Great War explosives dump is unearthed by Belgian farmer

More than 80 years after the end of the First World War Belgian bomb disposal experts have defused a stock of about 1,100 British explosives after a farmer's tractor struck a mortar bomb in a ploughed field.

More than 80 years after the end of the First World War Belgian bomb disposal experts have defused a stock of about 1,100 British explosives after a farmer's tractor struck a mortar bomb in a ploughed field.

The bomb did not explode but the discovery is a reminder of the deadly legacy of the First World War beneath the fields of Flanders. Over each of the past two years in Belgium, one person has been killed by First World War explosives. From 1979 to 1998, 18 civilians lost their lives and 35 were wounded. In 1986 four men from Belgium's 82-strong bomb disposal team died trying to defuse munitions. Last year, 175 tons of old explosives, some involving poison gas, were made safe.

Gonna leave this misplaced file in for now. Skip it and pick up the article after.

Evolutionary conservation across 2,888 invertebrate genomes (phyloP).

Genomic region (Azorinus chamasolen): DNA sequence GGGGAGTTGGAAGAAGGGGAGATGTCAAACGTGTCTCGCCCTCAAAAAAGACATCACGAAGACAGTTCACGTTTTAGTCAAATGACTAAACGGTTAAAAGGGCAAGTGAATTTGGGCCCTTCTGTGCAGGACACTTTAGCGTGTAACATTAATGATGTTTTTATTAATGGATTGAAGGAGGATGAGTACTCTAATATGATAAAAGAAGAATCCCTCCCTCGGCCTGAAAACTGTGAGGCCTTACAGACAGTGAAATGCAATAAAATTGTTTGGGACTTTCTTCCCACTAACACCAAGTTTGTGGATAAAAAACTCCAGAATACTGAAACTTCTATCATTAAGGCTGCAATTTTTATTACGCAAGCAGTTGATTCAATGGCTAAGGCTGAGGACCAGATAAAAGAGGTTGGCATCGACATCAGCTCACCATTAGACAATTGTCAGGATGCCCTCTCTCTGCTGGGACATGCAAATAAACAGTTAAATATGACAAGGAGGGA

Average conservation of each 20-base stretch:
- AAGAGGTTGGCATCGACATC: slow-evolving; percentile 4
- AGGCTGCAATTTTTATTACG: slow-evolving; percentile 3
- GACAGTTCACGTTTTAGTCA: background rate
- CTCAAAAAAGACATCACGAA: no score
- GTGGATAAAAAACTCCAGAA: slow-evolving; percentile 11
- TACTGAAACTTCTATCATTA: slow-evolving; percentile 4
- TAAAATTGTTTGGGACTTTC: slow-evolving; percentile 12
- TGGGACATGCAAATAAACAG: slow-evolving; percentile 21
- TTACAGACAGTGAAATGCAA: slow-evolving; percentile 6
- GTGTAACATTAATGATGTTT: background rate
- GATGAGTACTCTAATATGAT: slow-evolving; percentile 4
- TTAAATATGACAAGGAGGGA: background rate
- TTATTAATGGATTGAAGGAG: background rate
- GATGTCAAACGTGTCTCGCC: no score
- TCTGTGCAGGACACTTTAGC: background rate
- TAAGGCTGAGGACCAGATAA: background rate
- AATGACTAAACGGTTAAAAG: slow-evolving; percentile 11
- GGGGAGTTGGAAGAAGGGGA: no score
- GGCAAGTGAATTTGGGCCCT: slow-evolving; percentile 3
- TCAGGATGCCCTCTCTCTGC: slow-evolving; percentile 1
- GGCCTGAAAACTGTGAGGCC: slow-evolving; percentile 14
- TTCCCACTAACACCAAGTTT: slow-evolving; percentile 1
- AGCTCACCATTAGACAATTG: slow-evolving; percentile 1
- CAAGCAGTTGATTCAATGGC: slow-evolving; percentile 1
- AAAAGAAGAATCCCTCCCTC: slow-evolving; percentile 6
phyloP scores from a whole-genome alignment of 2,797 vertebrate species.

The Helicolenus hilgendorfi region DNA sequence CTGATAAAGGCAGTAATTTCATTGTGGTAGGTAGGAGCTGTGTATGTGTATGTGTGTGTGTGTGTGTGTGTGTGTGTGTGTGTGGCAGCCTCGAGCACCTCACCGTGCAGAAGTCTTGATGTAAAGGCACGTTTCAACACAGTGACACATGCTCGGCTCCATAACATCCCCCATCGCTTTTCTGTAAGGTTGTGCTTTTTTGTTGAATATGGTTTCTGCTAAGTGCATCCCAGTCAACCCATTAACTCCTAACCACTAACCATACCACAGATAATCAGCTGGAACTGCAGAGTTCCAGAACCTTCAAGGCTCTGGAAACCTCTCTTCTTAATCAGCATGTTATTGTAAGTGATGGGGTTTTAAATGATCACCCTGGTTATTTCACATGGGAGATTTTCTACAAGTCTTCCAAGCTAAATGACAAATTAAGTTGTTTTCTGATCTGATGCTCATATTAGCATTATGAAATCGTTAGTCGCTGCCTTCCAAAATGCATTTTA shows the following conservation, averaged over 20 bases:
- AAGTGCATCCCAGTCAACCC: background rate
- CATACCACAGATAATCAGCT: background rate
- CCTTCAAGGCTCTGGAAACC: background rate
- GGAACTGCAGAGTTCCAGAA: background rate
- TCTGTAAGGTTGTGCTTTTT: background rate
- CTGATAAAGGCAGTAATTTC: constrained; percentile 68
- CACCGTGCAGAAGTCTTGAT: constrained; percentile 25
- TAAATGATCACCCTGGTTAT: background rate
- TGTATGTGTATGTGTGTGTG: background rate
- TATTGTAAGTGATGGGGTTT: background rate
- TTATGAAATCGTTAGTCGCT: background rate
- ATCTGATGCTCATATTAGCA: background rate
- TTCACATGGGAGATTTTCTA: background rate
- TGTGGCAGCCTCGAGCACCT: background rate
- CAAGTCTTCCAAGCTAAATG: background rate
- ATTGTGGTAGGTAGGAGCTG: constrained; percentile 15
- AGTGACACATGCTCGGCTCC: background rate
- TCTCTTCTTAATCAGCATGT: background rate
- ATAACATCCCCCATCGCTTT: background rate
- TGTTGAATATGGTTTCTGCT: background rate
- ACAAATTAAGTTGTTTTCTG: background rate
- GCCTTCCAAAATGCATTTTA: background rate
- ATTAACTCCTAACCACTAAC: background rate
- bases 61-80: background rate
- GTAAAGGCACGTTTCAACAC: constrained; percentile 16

The latest find is thought to have been a dump in a "switching yard", probably at the end of the railway line from Dunkirk. The cache was discovered by Noel St Germain, a 52-year-old farmer from Poperinge near Ypres, who is lucky to be alive. He was crossing the rain-drenched cornfield in his tractor when the vehicle sank deeper than normal into the mud and hit the bomb.

Army disposal officers discovered a stock of 3-inch mortar ammunition. The shells were not fused but the experts said they were still dangerous.

Captain Luc Moerman, of the Belgian army, said: "The farmer was fortunate because over the years explosives become unstable. If you plough through there is always a risk a spark could cause a reaction."

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